The world of arts-related networks is a fast evolving one. Networks can be either top-down or bottom-up. Whereas big institutions are getting in the game with CreativeAfricaNetwork (Puma), SustainArt (Illy), Rhiz.eu (European Cultural Foundation), I think that the realm of the individual artist’s network is also very important. It has occurred to me on several occasions lately that once an artist has already been in residence at a space/site that they typically have the occasion to go back and draw on that institutions resources. For example, a Cameroonian cartoon journalist that we once hosted at the Carlton Arms art hotel in NYC always stays there for free when he passes thru the city; A Druze artist hosted by Bilbao Arte went back again to Spain with student visa status that they helped him apply for; etc.
While not always the case, top-down networks are usually driven by a larger institution (e.g. funder, business, NGO) and bottom-up networks are driven by individuals or smaller, community-based organizations (e.g. artist-in-residence, culture worker, art space). By using this dichotomy, it is easier to understand modes of affiliation (or network membership) and priorities held by the organizer. For example, foundations, businesses and larger NGOs often prioritize geographic diversity and contract-oriented financial relations. These contracts/financial relations are present with funders and larger NGOs because grants made to network members are usually intended for specific purposes; businesses will have branding objectives; and larger NGOs will typically require dues payment from network members. Individual artists and art spaces tend to care more about individual livelihood, mobility and community conditions.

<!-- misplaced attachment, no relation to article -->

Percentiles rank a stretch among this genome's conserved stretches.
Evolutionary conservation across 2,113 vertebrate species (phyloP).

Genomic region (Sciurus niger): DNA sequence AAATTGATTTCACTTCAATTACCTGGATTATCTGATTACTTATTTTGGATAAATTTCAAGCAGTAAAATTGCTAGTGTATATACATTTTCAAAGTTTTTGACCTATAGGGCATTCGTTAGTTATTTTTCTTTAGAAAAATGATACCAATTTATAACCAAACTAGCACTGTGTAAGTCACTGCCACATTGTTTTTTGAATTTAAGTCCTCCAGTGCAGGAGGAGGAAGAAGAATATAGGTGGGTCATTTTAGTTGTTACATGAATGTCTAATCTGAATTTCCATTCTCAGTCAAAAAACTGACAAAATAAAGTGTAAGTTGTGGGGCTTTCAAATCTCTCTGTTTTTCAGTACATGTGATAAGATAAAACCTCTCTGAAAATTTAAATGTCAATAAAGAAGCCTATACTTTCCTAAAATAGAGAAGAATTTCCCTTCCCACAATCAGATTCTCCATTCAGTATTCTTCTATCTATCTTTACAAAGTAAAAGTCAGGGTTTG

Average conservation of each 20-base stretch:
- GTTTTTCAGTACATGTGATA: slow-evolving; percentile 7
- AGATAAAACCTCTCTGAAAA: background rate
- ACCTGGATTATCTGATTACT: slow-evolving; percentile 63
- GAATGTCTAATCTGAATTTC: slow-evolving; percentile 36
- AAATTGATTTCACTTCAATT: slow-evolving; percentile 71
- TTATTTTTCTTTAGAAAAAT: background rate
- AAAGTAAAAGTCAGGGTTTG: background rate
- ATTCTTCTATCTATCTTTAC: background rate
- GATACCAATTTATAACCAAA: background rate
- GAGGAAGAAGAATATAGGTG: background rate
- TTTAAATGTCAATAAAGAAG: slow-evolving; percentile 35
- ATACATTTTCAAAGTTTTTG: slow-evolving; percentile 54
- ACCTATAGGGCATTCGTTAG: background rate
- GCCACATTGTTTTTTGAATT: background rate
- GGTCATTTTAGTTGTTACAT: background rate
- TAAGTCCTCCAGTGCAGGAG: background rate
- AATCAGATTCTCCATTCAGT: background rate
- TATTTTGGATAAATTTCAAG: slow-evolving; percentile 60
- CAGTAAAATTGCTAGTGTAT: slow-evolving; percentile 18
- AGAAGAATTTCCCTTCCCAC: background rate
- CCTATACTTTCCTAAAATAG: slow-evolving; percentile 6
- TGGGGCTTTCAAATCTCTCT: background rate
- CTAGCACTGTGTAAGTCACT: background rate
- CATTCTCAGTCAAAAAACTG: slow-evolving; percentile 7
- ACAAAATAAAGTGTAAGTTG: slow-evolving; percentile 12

In my work with freeDimensional, I have seen a further distinction between subscription to a network ideology and casual membership. For example, freeDimensional is a smaller organization, which – due to a smaller overhead – can focus on issue or urgency-based networking without depending on generating dues from network members. This has to do with freeDimensional’s goal of helping culture workers in distress by placing them into vacant artist residency apartments. In order to do this practice, it is not necessary that all nodes of the network be active (or activated) at all times. We are an urgency-based network that depends on rapid reaction when we learn of an individual artist/culture worker in distress. This can happen anywhere in the world and at anytime. Our strategy for assuring quick reaction from members is by first getting to know and ’affiliating’ with art spaces in a lighter (non-dues paying/non-contractual) form of engagement than the formal ‘recruitment’ process that would be necessary before a specific action (e.g. dues payment, putting a logo on a website, etc) could be expected. And at a moment of urgency, we go (back) to the best situated art space to seek their participation (at which time a Memorandum of Understanding, as well as training and orientation are useful). Typically, it is participation in helping us on the case of a culture worker in distress that moves a network subscriber into the range of strong potential network engagement, while simultaneously reverting back to a lighter form of engagement after the particular case of urgency has been resolved.
While freeDimensional’s is a specific social practice, I do think that node activation, subscribing to a network ideology, and identifying motives are common considerations for network planning and sustainability.